Alan Lomax was arguably the most important musicologist and folklorist of the twentieth century. His groundbreaking fieldwork with his father, John Lomax, in the 1930s, introduced American folk music, particularly the neglected and ostracized "race" music into the mainstream of American popular culture.
The emergence of blues as a rural, artistically viable counterpart to jazz was in large part due to the pioneering efforts of Lomax. When the Mississippi cotton picker Muddy Waters was discovered and recorded by Lomax in 1941, American popular music stood on the brink of change. Waters went north to Chicago, electrified his blues and influenced the rise of rhythm and blues, rock and roll, and basic conventions of rock music ever since. African-Americans like Little Richard, Chuck Berry, Sam Cooke, James Brown and many others found a place as mainstream popular artists. The democratizing influence of popular music, in large part due to the crusading influence of Lomax, profoundly influenced advances in civil rights for African Americans in later decades.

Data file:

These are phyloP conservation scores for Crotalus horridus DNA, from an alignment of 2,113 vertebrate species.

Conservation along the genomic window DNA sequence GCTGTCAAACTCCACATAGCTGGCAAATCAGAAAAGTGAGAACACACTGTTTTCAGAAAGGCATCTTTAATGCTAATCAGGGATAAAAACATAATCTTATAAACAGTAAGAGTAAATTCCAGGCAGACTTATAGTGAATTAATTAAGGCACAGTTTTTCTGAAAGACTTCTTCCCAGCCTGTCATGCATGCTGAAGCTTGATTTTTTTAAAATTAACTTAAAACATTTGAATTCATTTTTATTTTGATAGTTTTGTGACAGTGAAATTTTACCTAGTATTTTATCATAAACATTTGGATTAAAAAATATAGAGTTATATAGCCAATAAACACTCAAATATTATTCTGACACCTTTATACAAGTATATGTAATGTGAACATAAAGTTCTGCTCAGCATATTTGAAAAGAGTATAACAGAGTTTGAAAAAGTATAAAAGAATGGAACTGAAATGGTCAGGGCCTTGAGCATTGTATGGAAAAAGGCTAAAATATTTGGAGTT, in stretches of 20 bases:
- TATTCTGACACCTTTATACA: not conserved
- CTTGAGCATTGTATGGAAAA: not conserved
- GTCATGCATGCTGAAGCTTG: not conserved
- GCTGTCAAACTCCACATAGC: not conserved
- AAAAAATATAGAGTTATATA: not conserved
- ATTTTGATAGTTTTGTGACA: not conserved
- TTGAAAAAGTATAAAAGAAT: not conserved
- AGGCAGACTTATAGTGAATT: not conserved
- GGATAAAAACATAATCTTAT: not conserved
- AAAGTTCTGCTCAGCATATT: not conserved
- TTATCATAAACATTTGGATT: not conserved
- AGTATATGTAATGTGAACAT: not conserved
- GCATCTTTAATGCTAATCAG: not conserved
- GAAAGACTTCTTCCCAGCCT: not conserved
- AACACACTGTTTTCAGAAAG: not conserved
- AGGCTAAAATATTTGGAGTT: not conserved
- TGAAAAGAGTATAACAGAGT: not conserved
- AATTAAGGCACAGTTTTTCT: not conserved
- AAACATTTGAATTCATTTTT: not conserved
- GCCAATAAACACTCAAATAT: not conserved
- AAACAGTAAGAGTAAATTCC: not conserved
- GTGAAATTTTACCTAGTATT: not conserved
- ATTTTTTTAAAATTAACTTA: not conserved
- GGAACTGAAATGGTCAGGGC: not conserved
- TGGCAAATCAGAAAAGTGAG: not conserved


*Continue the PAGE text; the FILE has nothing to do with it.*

Lomax's work as a field collector of folk music from around the world underscored his belief that music (and dance) were universal expressions of human creativity and capable of breaking down barriers of prejudice. His lifetime work to bring recognition to unknown and unacknowledged folk art traditions has had a lasting impact on society's understanding and appreciation of our multicultural world.